A brand-new book covering Georgia's cultural heritage and history was unveiled on Sunday in Tbilisi, with a two-volume work published by United States-based Nova Science Publishers hailed as "historic".
The presentation of the work, titled Georgia: History, Culture, Ethnography, marked the culmination of a multi-year effort by Georgian researchers and institutions that worked to gather historical material on subjects ranging from the country's famed polyphonic singing tradition to cultural monuments.
Edited by musicologist Anzor Erkomaishvili, known for his work on cultural legacy particularly through his founding and leadership of the 'Rustavi' State Academic Ensemble of Georgian Folk Song and Dance, the book is the result of contributions by a team that involved scientists, art historians and other professionals.
Its completion has been called "historic" by Mikheil Chkhenkeli, the Minister of Education, Science, Culture and Sport of Georgia, with the book itself promoted as a "richly illustrated, genuine gift for the lovers of European culture and history" by the publishers.
Musicologist and folk singing researcher Anzor Erkomaishvili, recipient of the titles of the Merited Worker of Arts of Georgia and the Honourable Citizen of Tbilisi, worked as the editor of the multi-volume work. Photo via Ministry of Education, Science, Culture and Sport of Georgia.
Readers will discover how unique and distinctive this culture is, and how it was developed by such a small country in the South Caucasus, the territory of which is recognized as the homeland of winemaking and the oldest dwelling of man in Europe" - Nova Science Publishers
In attendance at the unveiling in Tbilisi, Chkhenkeli said the release would allow English-speaking readers to "rediscover Georgia with its rich culture" in part due to plans to distribute the work to libraries of "leading" world universities.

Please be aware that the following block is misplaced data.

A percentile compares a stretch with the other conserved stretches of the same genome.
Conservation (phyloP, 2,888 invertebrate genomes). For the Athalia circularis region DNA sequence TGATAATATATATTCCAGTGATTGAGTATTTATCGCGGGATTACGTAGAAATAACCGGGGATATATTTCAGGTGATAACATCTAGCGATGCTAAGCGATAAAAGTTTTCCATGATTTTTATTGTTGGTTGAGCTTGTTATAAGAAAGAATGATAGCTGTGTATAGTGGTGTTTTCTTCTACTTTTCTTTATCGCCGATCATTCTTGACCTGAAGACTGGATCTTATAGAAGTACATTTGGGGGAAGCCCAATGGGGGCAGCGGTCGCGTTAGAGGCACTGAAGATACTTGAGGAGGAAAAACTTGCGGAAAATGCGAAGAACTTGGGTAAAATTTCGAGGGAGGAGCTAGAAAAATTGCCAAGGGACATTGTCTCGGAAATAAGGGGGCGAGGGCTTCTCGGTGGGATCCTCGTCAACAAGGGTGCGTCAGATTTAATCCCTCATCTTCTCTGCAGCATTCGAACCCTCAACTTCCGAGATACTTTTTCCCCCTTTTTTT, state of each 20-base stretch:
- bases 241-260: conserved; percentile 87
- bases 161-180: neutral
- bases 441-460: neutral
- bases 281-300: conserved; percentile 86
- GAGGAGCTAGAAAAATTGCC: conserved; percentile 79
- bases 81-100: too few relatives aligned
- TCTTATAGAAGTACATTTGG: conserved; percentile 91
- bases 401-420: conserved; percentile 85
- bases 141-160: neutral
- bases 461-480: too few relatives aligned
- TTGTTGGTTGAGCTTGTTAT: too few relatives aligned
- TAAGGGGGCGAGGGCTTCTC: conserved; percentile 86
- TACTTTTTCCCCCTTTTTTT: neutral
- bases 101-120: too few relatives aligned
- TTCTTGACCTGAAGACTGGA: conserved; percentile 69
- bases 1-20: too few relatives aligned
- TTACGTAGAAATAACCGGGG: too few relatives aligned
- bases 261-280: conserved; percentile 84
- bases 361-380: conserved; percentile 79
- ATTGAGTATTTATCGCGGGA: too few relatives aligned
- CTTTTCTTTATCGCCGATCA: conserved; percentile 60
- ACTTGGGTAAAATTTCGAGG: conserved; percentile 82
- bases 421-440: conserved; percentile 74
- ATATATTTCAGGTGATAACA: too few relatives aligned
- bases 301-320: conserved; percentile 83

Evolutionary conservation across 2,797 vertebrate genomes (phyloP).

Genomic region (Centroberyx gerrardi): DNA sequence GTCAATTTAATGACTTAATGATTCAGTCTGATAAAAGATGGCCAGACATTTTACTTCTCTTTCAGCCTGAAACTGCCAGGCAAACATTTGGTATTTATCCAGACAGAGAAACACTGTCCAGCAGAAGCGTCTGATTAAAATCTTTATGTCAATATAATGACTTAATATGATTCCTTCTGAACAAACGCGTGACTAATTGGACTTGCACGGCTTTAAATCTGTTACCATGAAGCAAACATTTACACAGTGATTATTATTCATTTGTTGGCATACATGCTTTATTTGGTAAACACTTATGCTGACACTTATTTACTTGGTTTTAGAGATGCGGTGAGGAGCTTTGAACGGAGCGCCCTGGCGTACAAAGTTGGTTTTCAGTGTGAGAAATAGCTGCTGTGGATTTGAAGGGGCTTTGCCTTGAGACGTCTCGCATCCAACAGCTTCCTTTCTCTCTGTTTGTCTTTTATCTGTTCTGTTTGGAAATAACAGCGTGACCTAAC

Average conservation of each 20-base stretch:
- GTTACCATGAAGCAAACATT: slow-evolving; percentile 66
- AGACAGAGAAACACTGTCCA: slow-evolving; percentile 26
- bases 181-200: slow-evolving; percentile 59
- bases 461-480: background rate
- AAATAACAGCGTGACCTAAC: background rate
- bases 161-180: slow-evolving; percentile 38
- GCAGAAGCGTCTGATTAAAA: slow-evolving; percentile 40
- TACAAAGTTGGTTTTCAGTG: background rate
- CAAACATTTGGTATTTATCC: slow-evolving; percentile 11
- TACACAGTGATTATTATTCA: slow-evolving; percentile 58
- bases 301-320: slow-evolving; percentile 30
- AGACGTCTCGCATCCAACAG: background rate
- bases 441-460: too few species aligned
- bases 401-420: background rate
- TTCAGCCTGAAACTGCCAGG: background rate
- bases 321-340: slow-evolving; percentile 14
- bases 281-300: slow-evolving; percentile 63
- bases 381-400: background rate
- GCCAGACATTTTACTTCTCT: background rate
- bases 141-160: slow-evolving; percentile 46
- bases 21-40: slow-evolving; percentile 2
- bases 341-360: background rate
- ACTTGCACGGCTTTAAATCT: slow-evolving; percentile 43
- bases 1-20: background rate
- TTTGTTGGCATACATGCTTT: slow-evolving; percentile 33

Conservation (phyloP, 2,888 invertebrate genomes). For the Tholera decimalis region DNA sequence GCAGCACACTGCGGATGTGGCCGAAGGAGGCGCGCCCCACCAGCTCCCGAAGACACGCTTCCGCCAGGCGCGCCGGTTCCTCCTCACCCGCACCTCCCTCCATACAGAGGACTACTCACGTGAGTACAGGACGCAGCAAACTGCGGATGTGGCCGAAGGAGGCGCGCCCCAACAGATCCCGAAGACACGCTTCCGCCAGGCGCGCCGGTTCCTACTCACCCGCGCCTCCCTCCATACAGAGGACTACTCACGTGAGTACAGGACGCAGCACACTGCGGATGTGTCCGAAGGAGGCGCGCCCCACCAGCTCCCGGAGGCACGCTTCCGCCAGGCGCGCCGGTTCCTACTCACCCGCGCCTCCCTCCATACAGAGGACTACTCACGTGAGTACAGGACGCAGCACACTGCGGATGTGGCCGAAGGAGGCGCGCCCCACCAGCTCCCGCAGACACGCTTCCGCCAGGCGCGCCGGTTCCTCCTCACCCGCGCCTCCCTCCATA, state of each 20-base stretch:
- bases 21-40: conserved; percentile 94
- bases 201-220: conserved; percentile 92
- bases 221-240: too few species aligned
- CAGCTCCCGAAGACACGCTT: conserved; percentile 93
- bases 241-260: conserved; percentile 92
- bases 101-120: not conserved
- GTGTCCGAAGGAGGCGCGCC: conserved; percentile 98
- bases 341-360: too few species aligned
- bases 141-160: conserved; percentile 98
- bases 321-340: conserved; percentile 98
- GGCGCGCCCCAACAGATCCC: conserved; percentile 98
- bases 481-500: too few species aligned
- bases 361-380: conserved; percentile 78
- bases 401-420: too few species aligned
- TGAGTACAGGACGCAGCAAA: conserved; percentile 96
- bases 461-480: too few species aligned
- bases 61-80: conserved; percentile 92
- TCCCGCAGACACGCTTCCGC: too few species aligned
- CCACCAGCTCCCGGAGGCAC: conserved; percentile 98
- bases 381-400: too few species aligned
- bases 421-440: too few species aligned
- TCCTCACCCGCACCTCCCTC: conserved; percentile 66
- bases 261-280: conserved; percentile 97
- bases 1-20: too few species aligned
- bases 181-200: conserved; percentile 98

Information on the rich legacy of musical folklore in different parts of the country, archaeological sites and findings, architectural influences and styles and general historical notes are all found in the over 20 chapters covering various subjects in the book.
Sections of the publication deal with history and exhibits of pottery, stone masonry, winemaking, national costumes and "other elements of Georgian folk traditions", the US publishing house said in its summary of the release.
The book also comes with a third part, a multimedia appendix with audio recordings of folk songs and church hymns as well as videos of folk dances, with some of the recordings dating back all the way to 1901.
It is the latest in a range of works produced by Erkomaishvili, who, besides his founding of 'Rustavi' also established the 'Martve' ensemble of folk singing in 1978 and was credited by Giorgi Donadze, Executive Director of the Folklore State Centre of Georgia, with "saving" the then-neglected heritage of the country's national singing tradition through his work with the group.
Georgia: History, Culture, Ethnography will be released by Nova Science Publishers in March.